Understanding Autonomic Nervous System from Neuroscience Perspective
It is important to know the Autonomic Nervous System (ANS) to understand the real effect of Yoga for healthy living. There is no other system of the human body where Yoga has a direct influence than the Autonomic Nervous System and hence it is of great relevance to the understanding of the effects of Yoga practice on the body, mind, and emotions.
The autonomic nervous system is a part of the human nervous system that acts largely unconsciously and behaves like a control system for functions such as heart rate, respiration rate, digestion. It contains nerves that have special functions related to the glands and visceral organs (internal organs with circulatory, endocrine, reproductive and digestive functions). It regulates the body’s subconscious actions that are carried out by these organs. It is so-called because it is autonomic and hence normally not in the conscious control (except through the control on the breath – like the practice of Pranayama, which is a separate topic and will be covered in a different post). The job of the autonomic nervous system is to respond to external threats whenever they arise, and in a normal course, to continuously monitor the internal body parameters and make adjustments to keep these parameters within the optimum range.
The autonomic nervous system has three branches – sympathetic, parasympathetic and enteric nervous system.
1. Sympathetic Nervous System
The sympathetic nervous system (also called “fight or flight” response or “stress response”) is meant to respond during stress and emergencies. It is activated when there is physical arousal (any arousal of the senses – in fact including active and rigorous Yogasana poses) or emotional arousal (any thought that creates fear e.g. receiving a notice from the tax department or just remembering a past traumatic event). When it is activated, the body and mind are prepared for the condition to either defend (fight) or run away (flight) from the perceived threat. Hence, the stress response is an automatic physiological reaction to any situation (real or imagined) that is threatening, overwhelming or requires immediate preparation for survival. In the first level of the stress response, the following happens:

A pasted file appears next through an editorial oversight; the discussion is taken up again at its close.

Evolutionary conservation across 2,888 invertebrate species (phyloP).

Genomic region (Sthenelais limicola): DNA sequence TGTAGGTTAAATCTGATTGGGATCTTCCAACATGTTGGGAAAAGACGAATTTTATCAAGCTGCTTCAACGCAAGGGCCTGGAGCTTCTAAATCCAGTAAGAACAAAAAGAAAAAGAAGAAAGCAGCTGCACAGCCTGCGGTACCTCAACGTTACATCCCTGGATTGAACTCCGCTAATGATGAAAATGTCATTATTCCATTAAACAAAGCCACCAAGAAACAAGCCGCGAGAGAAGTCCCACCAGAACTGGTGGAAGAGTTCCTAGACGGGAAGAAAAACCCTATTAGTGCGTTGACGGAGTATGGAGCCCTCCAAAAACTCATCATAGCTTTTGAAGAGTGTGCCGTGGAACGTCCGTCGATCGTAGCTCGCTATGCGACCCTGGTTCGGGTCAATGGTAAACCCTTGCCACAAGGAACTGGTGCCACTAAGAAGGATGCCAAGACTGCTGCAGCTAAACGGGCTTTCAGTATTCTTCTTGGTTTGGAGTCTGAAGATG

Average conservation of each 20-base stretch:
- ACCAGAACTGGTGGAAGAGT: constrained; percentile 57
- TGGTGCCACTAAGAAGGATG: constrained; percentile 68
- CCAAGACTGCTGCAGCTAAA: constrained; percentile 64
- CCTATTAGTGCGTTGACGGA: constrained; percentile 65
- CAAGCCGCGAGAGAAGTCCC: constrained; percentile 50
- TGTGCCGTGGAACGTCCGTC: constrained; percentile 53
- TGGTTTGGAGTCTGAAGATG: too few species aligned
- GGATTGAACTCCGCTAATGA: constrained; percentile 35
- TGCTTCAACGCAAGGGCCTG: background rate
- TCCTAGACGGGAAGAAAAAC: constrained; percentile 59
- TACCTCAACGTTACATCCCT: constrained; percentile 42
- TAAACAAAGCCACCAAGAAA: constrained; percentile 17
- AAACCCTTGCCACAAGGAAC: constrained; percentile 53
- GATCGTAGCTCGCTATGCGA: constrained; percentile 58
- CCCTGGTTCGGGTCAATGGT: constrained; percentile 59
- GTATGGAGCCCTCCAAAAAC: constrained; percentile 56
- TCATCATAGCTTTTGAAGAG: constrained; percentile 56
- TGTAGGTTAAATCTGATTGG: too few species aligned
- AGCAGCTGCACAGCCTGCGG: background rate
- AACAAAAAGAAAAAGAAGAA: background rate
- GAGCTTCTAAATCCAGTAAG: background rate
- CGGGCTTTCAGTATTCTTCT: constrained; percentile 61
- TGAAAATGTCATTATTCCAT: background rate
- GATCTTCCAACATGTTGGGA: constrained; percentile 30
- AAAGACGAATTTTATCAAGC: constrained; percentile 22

- breathing rate increases to increase the intake of oxygen
- bronchioles in the lungs dilate to furnish more oxygen to muscles
- heart rate increases to pump more blood throughout the body to supply more oxygen and sugar as this is an emergency situation
- pupils of the eyes dilate
- various stress hormones are released
- sugar and fat enter the blood as a fuel to the brain and muscles
- the blood clotting process is activated to handle any injury to the body
- muscle tone increases
- sweating increases
- the digestive process (like peristalsis – churning of food) is put on the back seat as the blood is to be directed to muscles and brain
- the beta waves dominate in the left cerebral hemisphere
Following the rapid activation of the first level of the stress response as listed above, if the hypothalamus continues to perceive the danger, the second level of stress response called the “HPA-axis” is initiated to keep the stress response ON. The HPA-axis consists of the hypothalamus, the pituitary gland, and the adrenal glands. The hypothalamus releases corticotropin-releasing hormone (CRH), which travels to the pituitary gland. The pituitary glands in turn release adrenocorticotropic hormone (ACTH). This hormone travels to the adrenal glands triggering them to release cortisol. The body thus stays on high emergency alert. When the threat passes, the parasympathetic nervous system dampens the stress response and cortisol level eventually falls. We will cover hormones and HPA-axis in detail in future posts.
The elevated levels of stress hormones depress healthy immune function. Under normal conditions, the immune system releases cytokines to help the body heal wounds and fight infection. But severe and chronic stress causes inflammation levels to be abnormally high, resulting in vulnerability to many physical problems and disease.
2. Parasympathetic Nervous System
When the sympathetic nervous system is not active, the parasympathetic nervous system (also called “rest and digest” response or “relaxation” response) dominates. The parasympathetic nervous system controls the body processes during ordinary situations and is restorative i.e. it calms your body and mind. It brings the blood pressure and heart rate to normal, stimulates the digestive tract to process food and eliminate wastes. When it is active, the following changes happen: